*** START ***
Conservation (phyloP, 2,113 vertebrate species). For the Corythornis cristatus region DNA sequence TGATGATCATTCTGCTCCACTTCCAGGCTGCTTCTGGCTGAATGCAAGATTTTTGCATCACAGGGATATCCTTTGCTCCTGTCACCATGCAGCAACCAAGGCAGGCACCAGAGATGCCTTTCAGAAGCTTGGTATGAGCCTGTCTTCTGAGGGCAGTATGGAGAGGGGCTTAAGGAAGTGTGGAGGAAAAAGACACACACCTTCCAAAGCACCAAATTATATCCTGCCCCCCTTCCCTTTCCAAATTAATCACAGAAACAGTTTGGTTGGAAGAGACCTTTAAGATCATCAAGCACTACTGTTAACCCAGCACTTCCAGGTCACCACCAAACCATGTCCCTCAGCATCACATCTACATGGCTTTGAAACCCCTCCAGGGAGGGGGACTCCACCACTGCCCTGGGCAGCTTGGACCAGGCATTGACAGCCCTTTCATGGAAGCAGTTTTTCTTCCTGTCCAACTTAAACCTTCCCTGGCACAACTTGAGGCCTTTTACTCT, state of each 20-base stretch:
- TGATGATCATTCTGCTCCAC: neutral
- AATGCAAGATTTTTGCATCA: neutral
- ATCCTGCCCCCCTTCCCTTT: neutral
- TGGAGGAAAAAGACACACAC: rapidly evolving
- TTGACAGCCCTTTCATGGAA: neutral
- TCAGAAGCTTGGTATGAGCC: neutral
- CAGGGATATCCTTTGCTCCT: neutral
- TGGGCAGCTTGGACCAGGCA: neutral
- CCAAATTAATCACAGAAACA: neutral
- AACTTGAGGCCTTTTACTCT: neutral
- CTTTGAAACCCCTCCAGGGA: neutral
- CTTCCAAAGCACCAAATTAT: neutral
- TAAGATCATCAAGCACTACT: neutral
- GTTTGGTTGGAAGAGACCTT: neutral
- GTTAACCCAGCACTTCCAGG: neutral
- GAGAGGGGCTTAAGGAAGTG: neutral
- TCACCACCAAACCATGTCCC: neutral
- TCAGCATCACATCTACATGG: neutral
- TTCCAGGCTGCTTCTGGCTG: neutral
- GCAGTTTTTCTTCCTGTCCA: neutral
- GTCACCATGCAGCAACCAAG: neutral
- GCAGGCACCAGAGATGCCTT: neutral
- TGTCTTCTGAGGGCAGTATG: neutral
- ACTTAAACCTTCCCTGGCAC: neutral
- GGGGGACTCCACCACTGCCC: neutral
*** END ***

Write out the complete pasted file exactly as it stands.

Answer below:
Conservation (phyloP, 2,113 vertebrate species). For the Corythornis cristatus region DNA sequence TGATGATCATTCTGCTCCACTTCCAGGCTGCTTCTGGCTGAATGCAAGATTTTTGCATCACAGGGATATCCTTTGCTCCTGTCACCATGCAGCAACCAAGGCAGGCACCAGAGATGCCTTTCAGAAGCTTGGTATGAGCCTGTCTTCTGAGGGCAGTATGGAGAGGGGCTTAAGGAAGTGTGGAGGAAAAAGACACACACCTTCCAAAGCACCAAATTATATCCTGCCCCCCTTCCCTTTCCAAATTAATCACAGAAACAGTTTGGTTGGAAGAGACCTTTAAGATCATCAAGCACTACTGTTAACCCAGCACTTCCAGGTCACCACCAAACCATGTCCCTCAGCATCACATCTACATGGCTTTGAAACCCCTCCAGGGAGGGGGACTCCACCACTGCCCTGGGCAGCTTGGACCAGGCATTGACAGCCCTTTCATGGAAGCAGTTTTTCTTCCTGTCCAACTTAAACCTTCCCTGGCACAACTTGAGGCCTTTTACTCT, state of each 20-base stretch:
- TGATGATCATTCTGCTCCAC: neutral
- AATGCAAGATTTTTGCATCA: neutral
- ATCCTGCCCCCCTTCCCTTT: neutral
- TGGAGGAAAAAGACACACAC: rapidly evolving
- TTGACAGCCCTTTCATGGAA: neutral
- TCAGAAGCTTGGTATGAGCC: neutral
- CAGGGATATCCTTTGCTCCT: neutral
- TGGGCAGCTTGGACCAGGCA: neutral
- CCAAATTAATCACAGAAACA: neutral
- AACTTGAGGCCTTTTACTCT: neutral
- CTTTGAAACCCCTCCAGGGA: neutral
- CTTCCAAAGCACCAAATTAT: neutral
- TAAGATCATCAAGCACTACT: neutral
- GTTTGGTTGGAAGAGACCTT: neutral
- GTTAACCCAGCACTTCCAGG: neutral
- GAGAGGGGCTTAAGGAAGTG: neutral
- TCACCACCAAACCATGTCCC: neutral
- TCAGCATCACATCTACATGG: neutral
- TTCCAGGCTGCTTCTGGCTG: neutral
- GCAGTTTTTCTTCCTGTCCA: neutral
- GTCACCATGCAGCAACCAAG: neutral
- GCAGGCACCAGAGATGCCTT: neutral
- TGTCTTCTGAGGGCAGTATG: neutral
- ACTTAAACCTTCCCTGGCAC: neutral
- GGGGGACTCCACCACTGCCC: neutral